House Speaker Ryan criticizes Trump tariff plan

The top Republican in the U.S. Congress, Paul Ryan, publicly denounced President Donald Trump's imposition Thursday of steep tariffs on imports of steel and aluminum.

Sen. Orrin Hatch told reporters he thought Congress could stop the tariffs from being implemented.

But Flake said that was not enough and Congress must act.

House Speaker Paul Ryan agreed that the USA needs to take action against "abusers of trade" like China, accusing them of engaging in practices of "dumping and transhipping" of aluminum and steel.

During a conference call between White House officials and GOP Hill staffers Thursday, administration representatives requested favorable comments from members on the president's plan, a suggestion that the staff in one office laughed at, according to a Republican aide.

"I disagree with this action and fear its unintended consequences", Ryan said in a statement. "There are unquestionably bad trade practices by nations like China, but the better approach is targeted enforcement against those practices".

House Ways and Means Committee Chairman Kevin Brady, a Texas Republican, praised Trump for exempting Mexico and Canada from tariffs - for now - and said the White House should "go further to narrow these tariffs so they hit the intended target -- and not US workers, businesses, and families". "Slapping aluminum and steel imports with tariffs of this magnitude is misguided".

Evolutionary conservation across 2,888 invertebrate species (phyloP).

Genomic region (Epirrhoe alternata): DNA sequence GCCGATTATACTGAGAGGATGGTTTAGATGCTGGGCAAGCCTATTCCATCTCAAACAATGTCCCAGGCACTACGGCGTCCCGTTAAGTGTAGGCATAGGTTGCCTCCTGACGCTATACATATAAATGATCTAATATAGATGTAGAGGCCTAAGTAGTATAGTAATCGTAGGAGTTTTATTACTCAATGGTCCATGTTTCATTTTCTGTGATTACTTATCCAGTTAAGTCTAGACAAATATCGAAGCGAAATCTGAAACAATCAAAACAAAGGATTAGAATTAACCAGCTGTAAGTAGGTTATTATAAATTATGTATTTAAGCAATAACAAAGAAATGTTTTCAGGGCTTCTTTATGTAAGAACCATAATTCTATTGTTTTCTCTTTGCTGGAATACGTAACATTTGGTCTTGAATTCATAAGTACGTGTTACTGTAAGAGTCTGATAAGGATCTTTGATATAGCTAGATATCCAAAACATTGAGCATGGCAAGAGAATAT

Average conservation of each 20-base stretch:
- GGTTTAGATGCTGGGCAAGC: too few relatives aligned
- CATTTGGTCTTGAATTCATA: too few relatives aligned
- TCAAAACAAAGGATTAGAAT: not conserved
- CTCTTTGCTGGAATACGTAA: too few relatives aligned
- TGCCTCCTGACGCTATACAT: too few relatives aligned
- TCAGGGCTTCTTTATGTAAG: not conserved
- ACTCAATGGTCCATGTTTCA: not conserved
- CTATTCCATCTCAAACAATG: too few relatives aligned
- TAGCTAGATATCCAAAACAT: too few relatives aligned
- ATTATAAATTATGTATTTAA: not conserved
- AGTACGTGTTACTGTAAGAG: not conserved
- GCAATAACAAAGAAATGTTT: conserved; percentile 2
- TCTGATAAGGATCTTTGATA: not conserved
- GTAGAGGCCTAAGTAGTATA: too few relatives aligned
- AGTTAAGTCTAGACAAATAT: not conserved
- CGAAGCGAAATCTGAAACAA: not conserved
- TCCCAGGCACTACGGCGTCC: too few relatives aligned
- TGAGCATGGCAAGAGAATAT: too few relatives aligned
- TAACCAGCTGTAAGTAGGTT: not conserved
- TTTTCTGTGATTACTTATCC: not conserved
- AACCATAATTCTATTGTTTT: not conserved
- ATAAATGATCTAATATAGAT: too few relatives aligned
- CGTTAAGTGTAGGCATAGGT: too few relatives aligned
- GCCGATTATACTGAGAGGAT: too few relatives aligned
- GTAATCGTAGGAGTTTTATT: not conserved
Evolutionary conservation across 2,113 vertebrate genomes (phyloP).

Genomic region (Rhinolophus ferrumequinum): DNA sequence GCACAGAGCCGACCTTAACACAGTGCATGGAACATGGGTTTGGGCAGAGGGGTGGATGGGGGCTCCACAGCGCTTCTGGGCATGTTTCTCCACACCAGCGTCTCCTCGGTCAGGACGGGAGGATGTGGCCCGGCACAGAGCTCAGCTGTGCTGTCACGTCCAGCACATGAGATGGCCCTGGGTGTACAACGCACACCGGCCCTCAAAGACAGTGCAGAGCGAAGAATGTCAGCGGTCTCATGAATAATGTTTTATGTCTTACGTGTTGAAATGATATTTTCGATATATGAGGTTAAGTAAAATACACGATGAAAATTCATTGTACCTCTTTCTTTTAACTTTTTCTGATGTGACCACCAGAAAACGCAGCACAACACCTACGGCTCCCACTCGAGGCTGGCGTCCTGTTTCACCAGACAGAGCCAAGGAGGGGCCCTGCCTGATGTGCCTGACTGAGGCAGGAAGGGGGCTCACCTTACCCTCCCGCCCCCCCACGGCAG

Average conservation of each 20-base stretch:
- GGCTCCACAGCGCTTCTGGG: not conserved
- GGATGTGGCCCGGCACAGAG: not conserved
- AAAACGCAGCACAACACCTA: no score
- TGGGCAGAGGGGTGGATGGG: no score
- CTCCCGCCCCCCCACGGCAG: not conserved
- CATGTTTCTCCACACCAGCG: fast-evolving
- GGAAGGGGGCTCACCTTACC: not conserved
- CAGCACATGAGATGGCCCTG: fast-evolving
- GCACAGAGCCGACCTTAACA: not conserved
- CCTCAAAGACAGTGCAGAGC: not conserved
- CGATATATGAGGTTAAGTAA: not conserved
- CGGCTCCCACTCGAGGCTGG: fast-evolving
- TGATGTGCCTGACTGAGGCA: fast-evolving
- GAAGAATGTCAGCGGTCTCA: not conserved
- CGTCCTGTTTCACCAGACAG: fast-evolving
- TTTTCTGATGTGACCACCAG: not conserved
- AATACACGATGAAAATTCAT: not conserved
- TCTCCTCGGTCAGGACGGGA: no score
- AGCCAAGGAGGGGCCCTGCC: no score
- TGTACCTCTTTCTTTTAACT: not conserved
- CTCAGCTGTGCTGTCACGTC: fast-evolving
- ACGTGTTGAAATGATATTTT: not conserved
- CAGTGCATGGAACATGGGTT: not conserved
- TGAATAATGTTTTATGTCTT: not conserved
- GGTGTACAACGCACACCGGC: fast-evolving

"Raising taxes on steel and aluminum importers will increase production costs for American manufacturers and raise prices on American consumers that rely on steel and aluminum products", Hatch wrote. But despite widespread unhappiness in the party over Trump's tariffs, passage of such legislation would be a long shot - especially since a two-thirds super-majority would be needed for passage over a likely presidential veto.

"This isn't just bad for farmers and ranchers in Nebraska who need to buy a new tractor, it's also bad for the moms and dads who will lose their manufacturing jobs because fewer people can buy a more expensive product", he said.

Republicans are exploring ways to blunt the president's authority on an issue where they disagree.

"The Constitution gives the responsibility to the Congress and the Congress has consistently delegated these powers to the executive branch", Sasse said. And Sen. Jeff Flake said he was already working on legislation to nullify the tariffs.

"These so-called "flexible tariffs" are a marriage of two lethal poisons to economic growth - protectionism and uncertainty".

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